Here we discuss the results of our model, which include the effects of energy on the voltage-current (V-I) curve, due to the magnetic field B* inductively coupling vortices and antivortices. This magnetostatic energy leads to a sharp threshold current for vortex pair creation, and causes vortex tunneling to become correlated in time above threshold. Simulation results are compared with experimental measurements of critical currents in HTS-coated conductors and with voltage-current characteristics of cuprate HTS grain boundary junctions and iron-pnictide bicrystal junctions.

#### 2.1. Weber Blockade Threshold Current for Vortex Pair Creation

An HTS grain boundary behaves as a JJ with a periodic Josephson coupling energy vs.

φ. Since a 2π change in

φ(

x) generates a circulating current and vector potential encompassing one flux quantum,

Ф_{0}, a 2π soliton (antisoliton) in

φ is equivalent to a Josephson vortex (antivortex), e.g., see [

6,

8]. A sufficiently high applied current enables nucleation of a bubble bounded by solitons [

22], as shown in

Figure 1. Once nucleated, the lower-energy bubble expands as the Lorentz-like force from the current drives the vortex and antivortex apart. Though spatially extended, Josephson vortices are extremely light. Using the expression provided by Grosfeld and Stern [

27], the mass of a Josephson vortex spanning a 1-µm-thick film is estimated to be ~10

^{−2}m_{e}. If, in a layered superconductor, we view a full vortex as a composite of pancake vortices [

20] (see

Figure 1b), then the mass of each pancake vortex within a single layer is orders of magnitude smaller still.

The two-terminal Weber blockade mechanism proposed here leads to a threshold current for vortex pair creation and is dual to the Coulomb blockade effect that blocks tunneling of electrons [

28] or charge solitons [

11,

12,

13,

14] below a threshold field (see [

29] for a three-terminal Weber blockade effect.)

Figure 2 illustrates vortex pair creation in a zero externally applied field. The vortices generate a magnetic field with an average value,

${B}^{*}~\beta {\Phi}_{0}/{\lambda}^{2}$, linking the vortex and anti-vortex. Here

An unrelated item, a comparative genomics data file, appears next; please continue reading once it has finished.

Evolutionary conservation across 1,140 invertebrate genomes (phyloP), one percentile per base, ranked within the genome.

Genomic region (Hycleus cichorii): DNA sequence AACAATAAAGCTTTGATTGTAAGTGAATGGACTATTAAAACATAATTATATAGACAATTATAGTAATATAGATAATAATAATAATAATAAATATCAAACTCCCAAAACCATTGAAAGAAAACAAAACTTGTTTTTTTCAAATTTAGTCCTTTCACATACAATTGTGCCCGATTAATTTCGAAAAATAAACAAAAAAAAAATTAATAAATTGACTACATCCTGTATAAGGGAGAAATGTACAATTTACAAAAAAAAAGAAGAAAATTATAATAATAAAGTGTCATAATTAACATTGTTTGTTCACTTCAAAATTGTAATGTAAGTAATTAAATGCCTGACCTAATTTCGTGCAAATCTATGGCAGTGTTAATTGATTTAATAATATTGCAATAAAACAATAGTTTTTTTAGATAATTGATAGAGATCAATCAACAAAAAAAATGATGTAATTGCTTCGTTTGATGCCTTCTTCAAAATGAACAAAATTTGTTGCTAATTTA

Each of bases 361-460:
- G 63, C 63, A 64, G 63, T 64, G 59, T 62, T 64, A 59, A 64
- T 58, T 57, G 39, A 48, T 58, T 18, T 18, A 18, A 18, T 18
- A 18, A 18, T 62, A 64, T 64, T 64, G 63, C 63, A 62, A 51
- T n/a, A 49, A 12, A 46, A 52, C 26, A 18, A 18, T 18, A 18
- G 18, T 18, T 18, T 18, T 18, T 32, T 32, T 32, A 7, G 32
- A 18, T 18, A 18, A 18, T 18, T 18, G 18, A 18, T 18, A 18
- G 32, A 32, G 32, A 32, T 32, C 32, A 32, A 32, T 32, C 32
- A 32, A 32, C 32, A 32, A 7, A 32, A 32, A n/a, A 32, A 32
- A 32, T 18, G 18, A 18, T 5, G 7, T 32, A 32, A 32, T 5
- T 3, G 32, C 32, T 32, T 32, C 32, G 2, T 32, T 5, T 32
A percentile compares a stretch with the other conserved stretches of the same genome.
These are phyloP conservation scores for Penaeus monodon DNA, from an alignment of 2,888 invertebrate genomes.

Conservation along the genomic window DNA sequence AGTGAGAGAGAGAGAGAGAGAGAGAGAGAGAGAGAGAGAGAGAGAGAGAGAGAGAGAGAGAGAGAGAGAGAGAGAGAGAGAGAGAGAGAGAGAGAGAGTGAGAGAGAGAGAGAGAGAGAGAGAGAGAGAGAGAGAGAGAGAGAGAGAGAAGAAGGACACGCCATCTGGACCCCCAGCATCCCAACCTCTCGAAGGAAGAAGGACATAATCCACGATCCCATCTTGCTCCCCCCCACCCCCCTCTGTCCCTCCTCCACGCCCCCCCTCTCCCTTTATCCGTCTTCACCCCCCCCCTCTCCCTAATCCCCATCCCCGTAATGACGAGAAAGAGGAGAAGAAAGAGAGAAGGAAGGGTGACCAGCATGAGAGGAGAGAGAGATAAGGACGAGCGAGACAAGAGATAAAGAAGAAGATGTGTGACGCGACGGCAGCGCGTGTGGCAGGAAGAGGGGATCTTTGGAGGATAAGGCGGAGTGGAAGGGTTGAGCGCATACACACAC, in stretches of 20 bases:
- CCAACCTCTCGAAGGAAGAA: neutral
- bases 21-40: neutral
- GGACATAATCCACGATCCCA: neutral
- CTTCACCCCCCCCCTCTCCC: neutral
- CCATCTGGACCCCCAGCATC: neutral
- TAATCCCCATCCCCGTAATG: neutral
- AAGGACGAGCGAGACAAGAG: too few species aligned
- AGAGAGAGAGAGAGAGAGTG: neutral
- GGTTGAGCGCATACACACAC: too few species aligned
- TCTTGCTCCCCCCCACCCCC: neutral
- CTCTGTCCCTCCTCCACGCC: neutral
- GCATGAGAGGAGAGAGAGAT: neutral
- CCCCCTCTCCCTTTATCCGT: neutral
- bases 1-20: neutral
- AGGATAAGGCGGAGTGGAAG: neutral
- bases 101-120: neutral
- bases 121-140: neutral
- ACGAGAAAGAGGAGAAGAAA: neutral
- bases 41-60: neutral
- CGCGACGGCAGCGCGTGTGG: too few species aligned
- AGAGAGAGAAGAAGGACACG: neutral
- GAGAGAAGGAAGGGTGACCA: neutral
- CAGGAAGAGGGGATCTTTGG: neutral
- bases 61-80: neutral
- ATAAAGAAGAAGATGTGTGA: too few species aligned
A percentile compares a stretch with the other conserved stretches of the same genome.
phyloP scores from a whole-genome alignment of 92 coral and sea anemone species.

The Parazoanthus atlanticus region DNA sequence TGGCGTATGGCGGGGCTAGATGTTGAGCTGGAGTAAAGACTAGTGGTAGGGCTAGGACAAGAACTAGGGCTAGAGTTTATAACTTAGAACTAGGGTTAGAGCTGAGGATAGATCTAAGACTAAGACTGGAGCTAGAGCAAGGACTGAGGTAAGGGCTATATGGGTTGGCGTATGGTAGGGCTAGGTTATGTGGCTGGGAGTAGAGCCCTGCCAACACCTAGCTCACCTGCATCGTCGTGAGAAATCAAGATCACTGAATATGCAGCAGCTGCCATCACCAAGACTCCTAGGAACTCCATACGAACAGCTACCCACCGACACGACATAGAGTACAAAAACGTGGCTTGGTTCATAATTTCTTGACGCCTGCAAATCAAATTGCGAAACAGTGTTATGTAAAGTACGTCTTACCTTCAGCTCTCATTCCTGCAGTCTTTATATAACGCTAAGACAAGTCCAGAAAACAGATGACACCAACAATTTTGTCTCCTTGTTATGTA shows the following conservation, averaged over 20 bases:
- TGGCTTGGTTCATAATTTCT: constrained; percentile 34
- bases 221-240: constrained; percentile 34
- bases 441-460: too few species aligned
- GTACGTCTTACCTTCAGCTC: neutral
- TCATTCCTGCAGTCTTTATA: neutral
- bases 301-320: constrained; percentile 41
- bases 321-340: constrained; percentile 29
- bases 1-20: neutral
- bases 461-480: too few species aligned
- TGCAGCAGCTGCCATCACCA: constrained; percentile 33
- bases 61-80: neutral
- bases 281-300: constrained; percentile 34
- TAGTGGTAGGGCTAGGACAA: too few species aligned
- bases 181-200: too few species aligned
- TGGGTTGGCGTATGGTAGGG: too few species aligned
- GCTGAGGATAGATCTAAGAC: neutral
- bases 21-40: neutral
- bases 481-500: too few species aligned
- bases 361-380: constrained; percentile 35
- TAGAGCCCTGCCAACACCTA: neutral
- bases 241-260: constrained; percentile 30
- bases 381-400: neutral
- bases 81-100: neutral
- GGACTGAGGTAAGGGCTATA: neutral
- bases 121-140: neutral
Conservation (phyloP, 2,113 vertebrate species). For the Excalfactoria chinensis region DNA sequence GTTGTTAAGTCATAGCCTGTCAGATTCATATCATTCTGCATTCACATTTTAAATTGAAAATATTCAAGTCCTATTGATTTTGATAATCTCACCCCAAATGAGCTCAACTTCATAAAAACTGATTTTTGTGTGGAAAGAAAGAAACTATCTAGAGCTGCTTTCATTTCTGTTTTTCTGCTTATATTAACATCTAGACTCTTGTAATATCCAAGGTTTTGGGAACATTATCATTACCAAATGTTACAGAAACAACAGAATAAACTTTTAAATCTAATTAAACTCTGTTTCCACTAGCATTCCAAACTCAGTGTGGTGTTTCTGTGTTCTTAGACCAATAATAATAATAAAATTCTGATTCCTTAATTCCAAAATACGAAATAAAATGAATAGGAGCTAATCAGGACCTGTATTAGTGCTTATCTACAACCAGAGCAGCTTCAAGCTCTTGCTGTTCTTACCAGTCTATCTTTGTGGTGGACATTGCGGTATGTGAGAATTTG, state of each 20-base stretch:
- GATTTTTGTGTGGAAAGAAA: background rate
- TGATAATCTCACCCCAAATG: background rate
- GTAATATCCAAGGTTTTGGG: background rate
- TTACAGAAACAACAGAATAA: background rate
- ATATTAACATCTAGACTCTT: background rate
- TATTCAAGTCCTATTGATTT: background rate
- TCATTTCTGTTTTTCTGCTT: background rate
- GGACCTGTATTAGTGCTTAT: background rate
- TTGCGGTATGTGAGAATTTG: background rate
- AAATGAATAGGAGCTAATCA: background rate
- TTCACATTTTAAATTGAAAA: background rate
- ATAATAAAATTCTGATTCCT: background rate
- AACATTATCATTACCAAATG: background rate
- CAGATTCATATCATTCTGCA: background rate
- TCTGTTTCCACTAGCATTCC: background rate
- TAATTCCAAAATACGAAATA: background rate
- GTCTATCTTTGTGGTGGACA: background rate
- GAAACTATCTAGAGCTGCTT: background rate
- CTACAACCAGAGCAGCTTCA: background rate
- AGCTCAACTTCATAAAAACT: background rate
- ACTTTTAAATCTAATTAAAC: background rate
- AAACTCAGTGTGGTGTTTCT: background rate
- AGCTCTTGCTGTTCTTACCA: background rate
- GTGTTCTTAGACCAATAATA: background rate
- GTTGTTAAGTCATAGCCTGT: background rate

$\lambda =\sqrt{{\lambda}_{J}{\lambda}_{L}}$ or

$\lambda ={\lambda}_{L}$ for a Josephson or Abrikosov vortex pair, respectively, and

β is a dimensionless factor to account for effects of non-uniform field [

30], partial field penetration, and/or any vortex overlap. When the film thickness

d becomes small,

λ will be replaced by the thickness-dependent Pearl penetration length Λ, to be discussed later.

An applied current density

**J** in a film of thickness

d creates an additional self-field,

${B}_{J}\cong {\mu}_{0}Jd/2$, which runs just outside the film perpendicular to

**J** in opposite directions above and below the film, as shown in

Figure 2, and can partially cancel

B*. Once nucleated, the vortices are driven apart by the Lorentz-like force between flux and current.

Energy conservation prevents vortex pair creation for arbitrarily small applied currents because of the vortices’ inductive magnetic energy. Even though

B_{J} and

B* partially cancel, pair creation is blocked when the integrated magnetic energy between vortices with the pair,

$\propto {\left({B}_{J}-{B}^{*}\right)}^{2}/2{\mu}_{0}$, exceeds that without the pair,

$\propto {B}_{J}^{2}/2{\mu}_{0}$. Equivalently, pair creation cannot occur when the energy difference,

${\left({B}_{J}-{B}^{*}\right)}^{2}/2{\mu}_{0}-{B}_{J}^{2}/2{\mu}_{0}=\left({B}^{*}/{\mu}_{0}\right)\left[{B}^{*}/2-{B}_{J}\right]$, is positive, i.e. if

${B}_{J}<{B}^{*}/2$. When the applied current

J and self-field

B_{J} are sufficiently large that

${B}_{J}>{B}^{*}/2$ however, or when

$\theta \equiv 2\mathsf{\pi}{B}_{J}/{B}^{*}>\mathsf{\pi}$, the former global minimum (vs.

φ) becomes a metastable state. A bubble bounded by 2π solitons (

Figure 1) can thus nucleate when

θ, proportional to

J below threshold, exceeds

π. In the limit,

d >>

λ, this yields a threshold pair creation current per unit width given by:

When

d becomes comparable to or smaller than

λ, Equation (1) will be replaced by an expression that accounts for the thickness dependence of the penetration length, to be discussed shortly. If the nucleated vortex and antivortex are initially separated by a distance

$\mathsf{\Delta}x$, then the pair creation critical current between vortices can be written as:

where

$L~{\mu}_{0}{\lambda}^{2}/2\beta \mathsf{\Delta}x$ is the inductance of the flux toroid coupling the vortices. This is essentially the dual of the Coulomb blockade voltage

V_{c} =

e/2

C for a small capacitance tunnel junction. Nucleation of a vortex near one edge and antivortex near the other can be treated similarly using the image vortex concept [

31].

The critical current vs. thickness,

d, of HTS-coated conductors usually shows sub-linear behavior and often reaches a plateau, causing

J_{c} to decrease with thickness [

32,

33,

34]. This is readily explained by the Weber blockade mechanism. For a strip of width

w, the total pair creation current becomes:

${I}_{pc}^{0}={j}_{pc}^{0}w=\beta {\Phi}_{0}w/\left({\mu}_{0}{\lambda}^{2}\right)$, which is independent of

d when

d >>

λ. Eventually, however, it is likely that vortex pair creation will be superseded by anisotropic ring nucleation when the film or bulk material becomes extremely thick. As

d becomes small the vortices acquire a quasi-2D character and their diameters increase, as predicted by Pearl [

35] and directly imaged by Tafuri et al. [

36]. When